France's national library said Friday it was prepared to lead an international effort to save centuries-old manuscripts feared destroyed or damaged by Islamists as they were chased out of the northern Malian city of Timbuktu.
The Bibliotheque Nationale "stands ready to come to the aid of the Ahmed Baba Institute, seriously affected by recent events, in agreement with Malian and French authorities, when the situation allows", the library said in a statement.
The ancient centre of Islamic learning housed some 300,000 ancient manuscripts, according to UNESCO, before the Islamist extremists seized the fabled city on the edge of the Sahara last April.
Reports emerged in recent days that rebels fleeing the advancing French-led forces had torched a building housing thousands of priceless manuscripts, but an expert said Wednesday that most had been smuggled to safety in the capital Bamako as the Islamists overran the city.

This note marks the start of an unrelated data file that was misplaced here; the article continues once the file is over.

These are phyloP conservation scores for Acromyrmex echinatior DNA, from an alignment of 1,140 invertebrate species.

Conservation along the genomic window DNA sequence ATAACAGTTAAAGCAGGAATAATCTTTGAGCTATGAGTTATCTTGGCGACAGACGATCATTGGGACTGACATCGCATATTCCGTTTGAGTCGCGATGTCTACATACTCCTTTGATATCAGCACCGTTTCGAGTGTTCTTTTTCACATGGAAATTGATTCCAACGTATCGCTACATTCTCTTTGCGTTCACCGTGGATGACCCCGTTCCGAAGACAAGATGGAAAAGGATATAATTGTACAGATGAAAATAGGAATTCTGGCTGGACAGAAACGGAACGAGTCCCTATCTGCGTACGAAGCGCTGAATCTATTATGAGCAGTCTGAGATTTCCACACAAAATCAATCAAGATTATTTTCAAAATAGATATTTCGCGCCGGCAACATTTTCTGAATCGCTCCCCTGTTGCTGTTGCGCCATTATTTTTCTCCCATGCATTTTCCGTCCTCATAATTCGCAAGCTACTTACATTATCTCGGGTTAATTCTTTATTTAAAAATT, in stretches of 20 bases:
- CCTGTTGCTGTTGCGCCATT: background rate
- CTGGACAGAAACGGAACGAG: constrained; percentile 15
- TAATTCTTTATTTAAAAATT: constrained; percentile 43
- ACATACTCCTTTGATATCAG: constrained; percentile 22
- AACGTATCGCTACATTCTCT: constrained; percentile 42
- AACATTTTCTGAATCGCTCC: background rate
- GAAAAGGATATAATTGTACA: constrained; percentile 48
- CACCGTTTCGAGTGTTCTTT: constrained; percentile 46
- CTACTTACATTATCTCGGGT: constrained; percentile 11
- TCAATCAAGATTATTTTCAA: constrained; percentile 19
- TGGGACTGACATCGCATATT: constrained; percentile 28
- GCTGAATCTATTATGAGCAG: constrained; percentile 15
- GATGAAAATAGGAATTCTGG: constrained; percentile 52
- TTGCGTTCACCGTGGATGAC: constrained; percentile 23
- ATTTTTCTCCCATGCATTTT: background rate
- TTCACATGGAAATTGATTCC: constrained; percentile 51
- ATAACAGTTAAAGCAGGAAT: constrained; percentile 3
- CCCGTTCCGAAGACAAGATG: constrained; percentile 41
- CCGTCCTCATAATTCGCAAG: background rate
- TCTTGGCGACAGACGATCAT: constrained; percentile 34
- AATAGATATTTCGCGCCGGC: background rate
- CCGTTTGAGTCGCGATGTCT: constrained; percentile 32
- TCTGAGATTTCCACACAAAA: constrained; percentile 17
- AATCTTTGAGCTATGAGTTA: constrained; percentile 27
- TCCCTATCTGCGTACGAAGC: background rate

"A vast majority was saved... more than 90 percent," said Shamil Jeppie, Tombouctou Manuscripts Project director at the University of Cape Town.
The insurgent fighters had already destroyed many of the city's centuries-old shrines, the legacy of Timbuktu's golden age of intellectual and spiritual development.
Islamist fighters had considered the texts and the shrines -- which helped earn the city UNESCO world heritage status -- to be idolatrous.
The Bibliotheque Nationale on Friday offered help in assessing damage, providing materials for reconditioning and restoration and assisting in the work of conserving and restoring damaged documents.
The library said it would also support work that was already under way to digitise the manuscripts.